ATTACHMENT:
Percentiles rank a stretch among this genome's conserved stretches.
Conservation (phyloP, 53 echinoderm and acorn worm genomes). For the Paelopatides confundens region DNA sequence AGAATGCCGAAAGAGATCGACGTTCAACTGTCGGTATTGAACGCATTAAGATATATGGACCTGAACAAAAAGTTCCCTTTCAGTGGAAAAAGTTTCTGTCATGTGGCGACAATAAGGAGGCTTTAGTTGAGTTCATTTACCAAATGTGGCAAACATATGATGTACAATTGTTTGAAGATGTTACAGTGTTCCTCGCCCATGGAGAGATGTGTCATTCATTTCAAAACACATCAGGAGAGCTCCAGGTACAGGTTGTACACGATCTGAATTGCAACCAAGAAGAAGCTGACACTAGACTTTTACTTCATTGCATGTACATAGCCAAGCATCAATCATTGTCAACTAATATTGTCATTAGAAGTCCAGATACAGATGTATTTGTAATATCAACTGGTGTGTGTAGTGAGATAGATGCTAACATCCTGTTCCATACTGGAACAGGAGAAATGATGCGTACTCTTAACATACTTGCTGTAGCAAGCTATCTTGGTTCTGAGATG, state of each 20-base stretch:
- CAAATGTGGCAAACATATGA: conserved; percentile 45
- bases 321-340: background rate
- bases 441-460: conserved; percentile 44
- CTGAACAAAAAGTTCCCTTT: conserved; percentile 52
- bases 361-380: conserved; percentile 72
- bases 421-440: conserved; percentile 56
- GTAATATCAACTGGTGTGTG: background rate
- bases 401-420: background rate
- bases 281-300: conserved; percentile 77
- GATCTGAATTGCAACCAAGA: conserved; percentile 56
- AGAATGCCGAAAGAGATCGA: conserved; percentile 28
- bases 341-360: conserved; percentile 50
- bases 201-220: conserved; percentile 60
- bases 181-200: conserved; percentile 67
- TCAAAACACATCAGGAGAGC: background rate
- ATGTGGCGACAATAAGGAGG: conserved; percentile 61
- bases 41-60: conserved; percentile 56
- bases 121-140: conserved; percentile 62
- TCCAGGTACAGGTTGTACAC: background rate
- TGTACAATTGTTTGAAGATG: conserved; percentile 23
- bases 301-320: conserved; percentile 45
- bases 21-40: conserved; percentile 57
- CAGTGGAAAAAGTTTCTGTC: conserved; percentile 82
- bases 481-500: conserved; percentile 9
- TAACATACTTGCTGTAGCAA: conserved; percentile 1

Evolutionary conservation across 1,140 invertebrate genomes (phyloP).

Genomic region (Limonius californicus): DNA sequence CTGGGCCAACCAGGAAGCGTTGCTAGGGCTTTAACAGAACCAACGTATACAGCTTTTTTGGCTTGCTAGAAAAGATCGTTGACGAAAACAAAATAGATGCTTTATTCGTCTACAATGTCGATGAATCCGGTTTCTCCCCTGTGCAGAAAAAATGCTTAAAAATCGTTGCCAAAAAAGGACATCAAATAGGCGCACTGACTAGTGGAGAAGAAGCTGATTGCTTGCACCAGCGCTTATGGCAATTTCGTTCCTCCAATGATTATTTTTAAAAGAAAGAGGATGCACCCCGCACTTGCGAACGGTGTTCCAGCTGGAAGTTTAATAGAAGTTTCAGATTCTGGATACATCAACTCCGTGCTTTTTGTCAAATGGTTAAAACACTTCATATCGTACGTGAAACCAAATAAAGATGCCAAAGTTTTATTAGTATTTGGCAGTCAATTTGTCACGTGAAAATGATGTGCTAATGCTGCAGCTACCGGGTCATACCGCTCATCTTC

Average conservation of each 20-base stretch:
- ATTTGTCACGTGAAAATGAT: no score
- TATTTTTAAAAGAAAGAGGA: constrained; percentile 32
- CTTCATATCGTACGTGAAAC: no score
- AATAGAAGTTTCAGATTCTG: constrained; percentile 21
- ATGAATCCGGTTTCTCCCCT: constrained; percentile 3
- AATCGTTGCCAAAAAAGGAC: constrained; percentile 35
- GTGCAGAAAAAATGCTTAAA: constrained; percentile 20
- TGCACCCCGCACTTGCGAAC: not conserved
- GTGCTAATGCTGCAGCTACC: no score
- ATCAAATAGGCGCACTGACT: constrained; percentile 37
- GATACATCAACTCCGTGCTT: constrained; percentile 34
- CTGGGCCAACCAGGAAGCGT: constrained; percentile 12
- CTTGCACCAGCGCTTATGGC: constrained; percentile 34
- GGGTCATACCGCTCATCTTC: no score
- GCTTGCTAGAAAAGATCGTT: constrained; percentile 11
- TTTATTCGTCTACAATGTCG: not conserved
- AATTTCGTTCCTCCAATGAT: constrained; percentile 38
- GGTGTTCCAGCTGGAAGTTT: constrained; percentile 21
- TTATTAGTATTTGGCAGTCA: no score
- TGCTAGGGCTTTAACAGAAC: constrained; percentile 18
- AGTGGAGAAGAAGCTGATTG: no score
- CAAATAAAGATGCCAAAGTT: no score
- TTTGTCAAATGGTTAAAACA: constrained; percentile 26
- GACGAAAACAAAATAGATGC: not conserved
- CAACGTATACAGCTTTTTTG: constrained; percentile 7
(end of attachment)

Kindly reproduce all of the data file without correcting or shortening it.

Percentiles rank a stretch among this genome's conserved stretches.
Conservation (phyloP, 53 echinoderm and acorn worm genomes). For the Paelopatides confundens region DNA sequence AGAATGCCGAAAGAGATCGACGTTCAACTGTCGGTATTGAACGCATTAAGATATATGGACCTGAACAAAAAGTTCCCTTTCAGTGGAAAAAGTTTCTGTCATGTGGCGACAATAAGGAGGCTTTAGTTGAGTTCATTTACCAAATGTGGCAAACATATGATGTACAATTGTTTGAAGATGTTACAGTGTTCCTCGCCCATGGAGAGATGTGTCATTCATTTCAAAACACATCAGGAGAGCTCCAGGTACAGGTTGTACACGATCTGAATTGCAACCAAGAAGAAGCTGACACTAGACTTTTACTTCATTGCATGTACATAGCCAAGCATCAATCATTGTCAACTAATATTGTCATTAGAAGTCCAGATACAGATGTATTTGTAATATCAACTGGTGTGTGTAGTGAGATAGATGCTAACATCCTGTTCCATACTGGAACAGGAGAAATGATGCGTACTCTTAACATACTTGCTGTAGCAAGCTATCTTGGTTCTGAGATG, state of each 20-base stretch:
- CAAATGTGGCAAACATATGA: conserved; percentile 45
- bases 321-340: background rate
- bases 441-460: conserved; percentile 44
- CTGAACAAAAAGTTCCCTTT: conserved; percentile 52
- bases 361-380: conserved; percentile 72
- bases 421-440: conserved; percentile 56
- GTAATATCAACTGGTGTGTG: background rate
- bases 401-420: background rate
- bases 281-300: conserved; percentile 77
- GATCTGAATTGCAACCAAGA: conserved; percentile 56
- AGAATGCCGAAAGAGATCGA: conserved; percentile 28
- bases 341-360: conserved; percentile 50
- bases 201-220: conserved; percentile 60
- bases 181-200: conserved; percentile 67
- TCAAAACACATCAGGAGAGC: background rate
- ATGTGGCGACAATAAGGAGG: conserved; percentile 61
- bases 41-60: conserved; percentile 56
- bases 121-140: conserved; percentile 62
- TCCAGGTACAGGTTGTACAC: background rate
- TGTACAATTGTTTGAAGATG: conserved; percentile 23
- bases 301-320: conserved; percentile 45
- bases 21-40: conserved; percentile 57
- CAGTGGAAAAAGTTTCTGTC: conserved; percentile 82
- bases 481-500: conserved; percentile 9
- TAACATACTTGCTGTAGCAA: conserved; percentile 1

Evolutionary conservation across 1,140 invertebrate genomes (phyloP).

Genomic region (Limonius californicus): DNA sequence CTGGGCCAACCAGGAAGCGTTGCTAGGGCTTTAACAGAACCAACGTATACAGCTTTTTTGGCTTGCTAGAAAAGATCGTTGACGAAAACAAAATAGATGCTTTATTCGTCTACAATGTCGATGAATCCGGTTTCTCCCCTGTGCAGAAAAAATGCTTAAAAATCGTTGCCAAAAAAGGACATCAAATAGGCGCACTGACTAGTGGAGAAGAAGCTGATTGCTTGCACCAGCGCTTATGGCAATTTCGTTCCTCCAATGATTATTTTTAAAAGAAAGAGGATGCACCCCGCACTTGCGAACGGTGTTCCAGCTGGAAGTTTAATAGAAGTTTCAGATTCTGGATACATCAACTCCGTGCTTTTTGTCAAATGGTTAAAACACTTCATATCGTACGTGAAACCAAATAAAGATGCCAAAGTTTTATTAGTATTTGGCAGTCAATTTGTCACGTGAAAATGATGTGCTAATGCTGCAGCTACCGGGTCATACCGCTCATCTTC

Average conservation of each 20-base stretch:
- ATTTGTCACGTGAAAATGAT: no score
- TATTTTTAAAAGAAAGAGGA: constrained; percentile 32
- CTTCATATCGTACGTGAAAC: no score
- AATAGAAGTTTCAGATTCTG: constrained; percentile 21
- ATGAATCCGGTTTCTCCCCT: constrained; percentile 3
- AATCGTTGCCAAAAAAGGAC: constrained; percentile 35
- GTGCAGAAAAAATGCTTAAA: constrained; percentile 20
- TGCACCCCGCACTTGCGAAC: not conserved
- GTGCTAATGCTGCAGCTACC: no score
- ATCAAATAGGCGCACTGACT: constrained; percentile 37
- GATACATCAACTCCGTGCTT: constrained; percentile 34
- CTGGGCCAACCAGGAAGCGT: constrained; percentile 12
- CTTGCACCAGCGCTTATGGC: constrained; percentile 34
- GGGTCATACCGCTCATCTTC: no score
- GCTTGCTAGAAAAGATCGTT: constrained; percentile 11
- TTTATTCGTCTACAATGTCG: not conserved
- AATTTCGTTCCTCCAATGAT: constrained; percentile 38
- GGTGTTCCAGCTGGAAGTTT: constrained; percentile 21
- TTATTAGTATTTGGCAGTCA: no score
- TGCTAGGGCTTTAACAGAAC: constrained; percentile 18
- AGTGGAGAAGAAGCTGATTG: no score
- CAAATAAAGATGCCAAAGTT: no score
- TTTGTCAAATGGTTAAAACA: constrained; percentile 26
- GACGAAAACAAAATAGATGC: not conserved
- CAACGTATACAGCTTTTTTG: constrained; percentile 7